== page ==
By Marina Malenic
Pentagon officials said last week that they intend to recommend termination of still more weapons acquisition programs in an effort to divert more than $100 billion to current forces and modernization priorities for the next five years.
“To get $100 billion, you’re going to have to identify lower-priority programs that are not going to be part of future budgets,” Deputy Defense Secretary William Lynn told reporters during a June 4 briefing at the Pentagon.
The Pentagon leadership is asking the military services to find $2 billion each in non-essential costs in Fiscal 2012. The savings will be transferred to higher priorities within the services’ own budgets. The armed services, Pentagon agencies and combatant commands are expected to submit cut proposals by July 31.
“History tells us that this will be very hard,” Lynn admitted.
He also said the Pentagon needs 2 to 3 percent real growth to maintain warfighting capabilities but that its top line is only expected to grow by about 1 percent per year in the immediate future.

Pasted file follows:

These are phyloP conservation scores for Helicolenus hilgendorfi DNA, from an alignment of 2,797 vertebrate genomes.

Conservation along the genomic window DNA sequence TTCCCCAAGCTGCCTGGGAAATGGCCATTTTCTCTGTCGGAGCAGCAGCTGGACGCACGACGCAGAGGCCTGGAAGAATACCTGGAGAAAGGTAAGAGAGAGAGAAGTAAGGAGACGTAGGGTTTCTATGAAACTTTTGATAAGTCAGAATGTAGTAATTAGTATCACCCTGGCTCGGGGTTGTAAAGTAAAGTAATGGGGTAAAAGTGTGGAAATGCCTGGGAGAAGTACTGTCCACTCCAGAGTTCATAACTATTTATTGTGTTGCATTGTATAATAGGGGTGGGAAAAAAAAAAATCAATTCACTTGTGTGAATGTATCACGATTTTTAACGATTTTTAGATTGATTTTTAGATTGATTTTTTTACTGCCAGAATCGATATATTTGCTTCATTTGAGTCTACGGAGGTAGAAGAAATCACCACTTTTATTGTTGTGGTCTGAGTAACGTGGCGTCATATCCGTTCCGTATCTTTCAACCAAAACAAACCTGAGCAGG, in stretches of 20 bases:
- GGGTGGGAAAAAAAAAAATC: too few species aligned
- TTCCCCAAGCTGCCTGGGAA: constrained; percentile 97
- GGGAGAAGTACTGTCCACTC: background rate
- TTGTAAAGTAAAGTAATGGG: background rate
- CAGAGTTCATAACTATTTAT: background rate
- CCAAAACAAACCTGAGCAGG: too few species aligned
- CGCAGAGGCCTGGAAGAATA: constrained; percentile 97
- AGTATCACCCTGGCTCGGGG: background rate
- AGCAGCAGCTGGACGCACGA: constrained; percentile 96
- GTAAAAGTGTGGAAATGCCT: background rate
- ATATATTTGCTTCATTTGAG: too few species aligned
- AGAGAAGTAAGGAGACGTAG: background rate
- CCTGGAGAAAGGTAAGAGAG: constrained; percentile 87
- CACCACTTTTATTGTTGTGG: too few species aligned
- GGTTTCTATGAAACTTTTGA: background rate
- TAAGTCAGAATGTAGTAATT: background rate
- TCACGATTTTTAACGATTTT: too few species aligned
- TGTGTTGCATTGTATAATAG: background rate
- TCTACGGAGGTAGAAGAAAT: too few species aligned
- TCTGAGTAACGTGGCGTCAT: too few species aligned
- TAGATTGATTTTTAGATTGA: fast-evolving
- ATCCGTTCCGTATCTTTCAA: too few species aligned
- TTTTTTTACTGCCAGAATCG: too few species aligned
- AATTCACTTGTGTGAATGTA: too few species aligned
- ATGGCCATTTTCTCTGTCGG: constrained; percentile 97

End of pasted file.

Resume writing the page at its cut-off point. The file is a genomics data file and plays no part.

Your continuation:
“This is an effort to develop that 2 to 3 percent with these internal changes, these efficiencies, and these reductions in overhead and infrastructure,” he said. “If we’re able to reduce overhead accounts where we don’t need those increases, shift it to the force structure and modernization accounts, we can get that 2 to 3 percent [real growth] and we can do what we think we need to do in technology refresh, modernization, protecting quality of life and all those critical factors.”
Asked whether the department might decrease its projected buy quantity for the Lockheed Martin [LMT] F-35 Joint Strike Fighter to save money, Lynn said officials are “not looking at fundamental changes” in the buy quantity but that at the same time “nothing is off the table.”
Defense Secretary Robert Gates last month outlined plans to cut Pentagon overhead and middle management positions in a speech at the Dwight D. Eisenhower Presidential Library in Abilene, Kansas (Defense Daily, May 11).
“The secretary very much wants to get started early and establish momentum for this,” Lynn said. “So I think you will see decisions over the course of the summer and the fall, at least to start down the path of overhead reductions and efficiency savings.”